No doubt you’ll come for the art, but stay for Sean Murphy’s intriguing, fresh take on Batman’s most nefariously known enemy, The Joker. Or rather, Jack Napier; seemingly sane and coming up with a plan of action for Gotham City that sounds saner than anything the Batman has ever attempted to do. This is one example of the artist showing he can be equally as good at storytelling as he is at illustrating this story. But, surely Napier’s newfound clean bill of health can’t last, can it? It’s certainly a question that is posed by the reader (especially as the last issue implied cracks in the veneer) and many of the cast of Batman: White Knight too in this fourth issue. Although, by the end, most people are of the same mind on that point.
The are the usual faces we’ve got to know over the year in the regular Batman comics, but with a twist. Duke Thomas, for example, is an older, wiser fellow and an ex-cop who rightfully quit a bent police force to better serve his people. Backport, as a community leader, endorsing Napier in his plans to become Gotham City councilman and thereby take control over a city he once wanted to plunge into chaos. How times have changed.
And, alongside Napier, his Harley. The one in love with the man and not the monster. She remains mostly stoic and silent throughout, but in one beautifully filled page, we have a very touching montage of scenes across one night. A night in which she shows her beau the love and life they could have. It’s touching, because I have the horrid feeling, just like Batman, that this won’t last, and tragedy will be the ultimate ending to this great series. But, it would seem that myself and Batman are the only few who still think the worst of Napier as he continues to grow in popularity by promising to drain the swamp, so to speak, and take on corruption at all levels. Hmmm, sound familiar?
In all the ups and downs of this issue, with all sorts of different people commenting on whether Napier’s newly minted conscience will stick, the title ‘white knight’ certainly takes on a rather cynical meaning at one point, too. Just as we, the reader, may well be considering it too, but for different reasons. But, when even the likes of Commissioner Gordon can be seemingly brought around by Napier’s logical plans for a better future for Gotham City, what hopes is there for Batman? The Joker may defeat him yet. Not through madcap mayhem and murder, but through good old fashion planning and public funding. Who would have thought a politician would be the hero of the hour, right?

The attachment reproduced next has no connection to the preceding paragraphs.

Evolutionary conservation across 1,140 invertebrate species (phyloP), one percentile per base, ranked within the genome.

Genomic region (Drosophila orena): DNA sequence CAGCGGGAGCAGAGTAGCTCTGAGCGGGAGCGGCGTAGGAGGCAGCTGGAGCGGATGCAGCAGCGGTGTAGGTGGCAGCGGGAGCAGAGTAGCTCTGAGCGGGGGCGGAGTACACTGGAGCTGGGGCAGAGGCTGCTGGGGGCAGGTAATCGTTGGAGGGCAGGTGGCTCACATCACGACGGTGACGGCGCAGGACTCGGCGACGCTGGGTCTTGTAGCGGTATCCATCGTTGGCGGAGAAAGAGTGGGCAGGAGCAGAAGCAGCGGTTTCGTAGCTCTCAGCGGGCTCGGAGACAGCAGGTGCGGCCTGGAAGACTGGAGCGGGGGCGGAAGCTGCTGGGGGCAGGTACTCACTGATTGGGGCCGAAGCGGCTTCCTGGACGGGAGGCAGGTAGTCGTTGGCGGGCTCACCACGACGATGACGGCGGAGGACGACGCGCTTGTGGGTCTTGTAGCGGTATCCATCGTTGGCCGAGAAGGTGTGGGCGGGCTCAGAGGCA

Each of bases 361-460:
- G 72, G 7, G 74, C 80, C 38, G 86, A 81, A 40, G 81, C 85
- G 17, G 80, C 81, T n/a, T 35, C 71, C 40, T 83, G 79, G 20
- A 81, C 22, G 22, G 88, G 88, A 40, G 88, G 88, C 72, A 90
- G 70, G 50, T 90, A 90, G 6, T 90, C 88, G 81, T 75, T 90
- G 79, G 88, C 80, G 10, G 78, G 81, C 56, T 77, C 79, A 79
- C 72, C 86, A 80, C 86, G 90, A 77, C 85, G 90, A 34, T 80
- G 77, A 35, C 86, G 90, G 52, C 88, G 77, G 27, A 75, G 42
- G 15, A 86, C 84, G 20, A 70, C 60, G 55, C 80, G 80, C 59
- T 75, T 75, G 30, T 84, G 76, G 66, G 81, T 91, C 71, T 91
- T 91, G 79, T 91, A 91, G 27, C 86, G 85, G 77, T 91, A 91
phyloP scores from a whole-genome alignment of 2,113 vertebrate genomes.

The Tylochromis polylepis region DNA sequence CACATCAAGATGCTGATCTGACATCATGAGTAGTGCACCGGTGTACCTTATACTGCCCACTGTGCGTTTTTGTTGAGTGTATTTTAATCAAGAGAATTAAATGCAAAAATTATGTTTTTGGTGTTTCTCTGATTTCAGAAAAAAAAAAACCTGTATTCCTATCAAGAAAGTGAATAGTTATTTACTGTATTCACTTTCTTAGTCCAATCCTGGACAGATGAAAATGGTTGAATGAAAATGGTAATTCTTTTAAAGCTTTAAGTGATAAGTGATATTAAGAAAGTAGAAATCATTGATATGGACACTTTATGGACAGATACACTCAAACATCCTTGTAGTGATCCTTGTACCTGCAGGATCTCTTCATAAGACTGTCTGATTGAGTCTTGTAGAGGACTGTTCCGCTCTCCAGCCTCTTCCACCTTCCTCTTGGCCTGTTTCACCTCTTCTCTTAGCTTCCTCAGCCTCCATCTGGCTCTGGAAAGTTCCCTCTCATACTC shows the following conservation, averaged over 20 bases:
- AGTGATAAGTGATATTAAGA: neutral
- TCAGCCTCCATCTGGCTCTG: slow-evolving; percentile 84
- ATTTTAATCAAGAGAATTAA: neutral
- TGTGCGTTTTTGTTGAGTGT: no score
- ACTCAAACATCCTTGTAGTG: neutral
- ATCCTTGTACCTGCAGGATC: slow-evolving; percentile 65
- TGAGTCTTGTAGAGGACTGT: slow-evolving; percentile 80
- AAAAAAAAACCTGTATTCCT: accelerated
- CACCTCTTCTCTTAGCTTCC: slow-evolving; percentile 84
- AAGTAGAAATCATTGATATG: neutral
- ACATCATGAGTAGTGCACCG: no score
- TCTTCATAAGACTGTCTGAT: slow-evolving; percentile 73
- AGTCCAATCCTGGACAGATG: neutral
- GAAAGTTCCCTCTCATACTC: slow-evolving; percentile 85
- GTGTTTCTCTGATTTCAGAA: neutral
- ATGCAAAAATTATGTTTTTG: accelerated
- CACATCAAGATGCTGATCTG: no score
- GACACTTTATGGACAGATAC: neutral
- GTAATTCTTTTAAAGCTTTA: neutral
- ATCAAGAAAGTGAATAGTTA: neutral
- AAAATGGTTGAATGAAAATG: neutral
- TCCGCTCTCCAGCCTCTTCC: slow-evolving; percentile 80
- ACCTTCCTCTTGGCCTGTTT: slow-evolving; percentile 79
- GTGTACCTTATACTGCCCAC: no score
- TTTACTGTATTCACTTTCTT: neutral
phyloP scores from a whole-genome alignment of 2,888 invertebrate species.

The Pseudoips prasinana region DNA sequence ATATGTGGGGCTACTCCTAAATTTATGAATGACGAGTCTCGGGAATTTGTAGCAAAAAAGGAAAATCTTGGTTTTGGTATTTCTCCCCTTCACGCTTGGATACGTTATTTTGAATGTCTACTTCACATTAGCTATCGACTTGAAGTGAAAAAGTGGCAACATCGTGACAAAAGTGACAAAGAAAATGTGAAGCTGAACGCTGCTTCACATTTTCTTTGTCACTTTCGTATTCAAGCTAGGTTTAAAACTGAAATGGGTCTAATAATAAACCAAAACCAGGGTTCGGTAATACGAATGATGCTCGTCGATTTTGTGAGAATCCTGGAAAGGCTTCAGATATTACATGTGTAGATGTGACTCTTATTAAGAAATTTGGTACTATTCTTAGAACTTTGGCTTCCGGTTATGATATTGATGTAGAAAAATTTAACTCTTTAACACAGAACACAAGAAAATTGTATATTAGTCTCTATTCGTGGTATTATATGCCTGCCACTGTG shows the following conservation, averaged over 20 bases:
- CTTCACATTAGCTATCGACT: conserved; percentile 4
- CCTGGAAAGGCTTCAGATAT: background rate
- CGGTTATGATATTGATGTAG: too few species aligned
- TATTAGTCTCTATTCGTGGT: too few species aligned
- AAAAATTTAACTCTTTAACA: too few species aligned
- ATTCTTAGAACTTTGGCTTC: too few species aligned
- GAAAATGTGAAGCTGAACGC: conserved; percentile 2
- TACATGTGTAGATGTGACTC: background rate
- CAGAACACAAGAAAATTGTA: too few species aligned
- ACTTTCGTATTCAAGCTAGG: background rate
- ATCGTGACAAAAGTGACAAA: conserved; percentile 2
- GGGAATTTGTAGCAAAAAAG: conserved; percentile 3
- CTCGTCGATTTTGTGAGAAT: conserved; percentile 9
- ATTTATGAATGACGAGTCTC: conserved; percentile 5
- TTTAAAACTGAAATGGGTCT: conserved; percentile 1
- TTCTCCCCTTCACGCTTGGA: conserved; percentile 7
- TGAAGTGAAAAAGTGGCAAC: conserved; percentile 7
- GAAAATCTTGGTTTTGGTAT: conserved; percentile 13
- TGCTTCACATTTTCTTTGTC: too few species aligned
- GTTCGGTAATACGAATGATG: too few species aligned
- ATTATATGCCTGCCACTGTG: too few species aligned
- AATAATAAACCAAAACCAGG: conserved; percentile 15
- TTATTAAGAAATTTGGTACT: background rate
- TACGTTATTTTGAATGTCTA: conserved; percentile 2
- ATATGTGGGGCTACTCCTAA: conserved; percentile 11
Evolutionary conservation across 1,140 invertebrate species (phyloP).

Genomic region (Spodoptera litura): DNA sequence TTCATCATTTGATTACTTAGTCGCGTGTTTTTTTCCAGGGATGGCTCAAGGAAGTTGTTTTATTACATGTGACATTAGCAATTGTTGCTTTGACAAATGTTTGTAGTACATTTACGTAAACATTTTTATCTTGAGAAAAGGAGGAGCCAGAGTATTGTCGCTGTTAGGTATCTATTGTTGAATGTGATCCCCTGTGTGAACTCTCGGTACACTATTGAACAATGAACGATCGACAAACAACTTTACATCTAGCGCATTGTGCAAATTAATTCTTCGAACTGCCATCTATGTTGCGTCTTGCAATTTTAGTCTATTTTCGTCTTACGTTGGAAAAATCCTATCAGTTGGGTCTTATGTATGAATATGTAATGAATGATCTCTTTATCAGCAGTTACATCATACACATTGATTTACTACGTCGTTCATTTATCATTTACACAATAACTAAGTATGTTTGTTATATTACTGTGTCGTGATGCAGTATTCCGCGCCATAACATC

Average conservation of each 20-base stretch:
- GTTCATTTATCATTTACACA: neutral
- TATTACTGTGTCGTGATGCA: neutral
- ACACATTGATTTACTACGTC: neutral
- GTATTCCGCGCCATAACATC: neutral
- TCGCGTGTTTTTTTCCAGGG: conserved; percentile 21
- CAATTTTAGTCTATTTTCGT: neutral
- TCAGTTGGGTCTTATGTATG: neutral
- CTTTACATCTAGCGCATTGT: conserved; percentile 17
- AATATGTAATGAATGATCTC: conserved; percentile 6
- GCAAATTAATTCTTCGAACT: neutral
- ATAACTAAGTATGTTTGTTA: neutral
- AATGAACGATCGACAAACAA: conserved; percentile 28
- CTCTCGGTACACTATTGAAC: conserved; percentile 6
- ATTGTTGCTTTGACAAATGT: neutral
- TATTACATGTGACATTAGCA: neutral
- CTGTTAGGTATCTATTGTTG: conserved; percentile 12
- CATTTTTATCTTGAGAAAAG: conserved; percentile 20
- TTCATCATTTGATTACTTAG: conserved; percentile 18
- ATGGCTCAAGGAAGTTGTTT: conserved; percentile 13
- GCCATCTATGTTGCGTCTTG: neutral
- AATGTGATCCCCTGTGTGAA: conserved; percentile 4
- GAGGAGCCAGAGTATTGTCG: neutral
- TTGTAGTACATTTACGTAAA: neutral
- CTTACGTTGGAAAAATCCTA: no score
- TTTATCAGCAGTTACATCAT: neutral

Oh, and the return of Neo-Joker, the Harley Quinn who’ll do anything to get her puddin’ back, and unhinged.
It’s a HUGE read, and when you’re the writer and the artist, that helps since overly heavy dialogue never encroaches on the art, and thereby creates a synergy between art and dialogue that can be a hard act to pull off, given how much ground is covered in this issue. I imagine letterer, Todd Klein has a great deal to do with the success of this balancing act between words and pictures, and that must be noted. It pays to work with the best.
Whatever the final outcome for Napier, or for Batman for that matter, it’s a corner of the DC Multiverse I do hope Murphy returns to in time. It’s been that good thus far. I can’t imagine I’ll be disappointed come the finale.
Of course, the stellar work of Matt Hollingsworth on colours must be mentioned too, as he gives us a washed-out Gotham, but not one drenched in shadows. Murphy’s own ink work gives us that. Hollingsworth adds the muted tones that keep Gotham grim.
It’s an issue of growing intrigue–will Napier’s plan work, as most people begin to believe? And it’s one that sees Batman sidelined more and more, to the point where even Gordon is ready to give up on the Dark Knight’s crusade. Or at least his methods. Batman, he says, was always meant to be a temporary measure, but in not sharing his wonderful toys with the police, has he simply stalled the process? Is Batman the true villain here? Jack Napier is a great foil to this world’s Batman, and could even give Lex Luthor a run for his money, from the evidence found within just this issue.
It’s just a shame that there’s only two more issues of the series to go.
Batman: White Knight #4 is currently available in shops from DC Comics.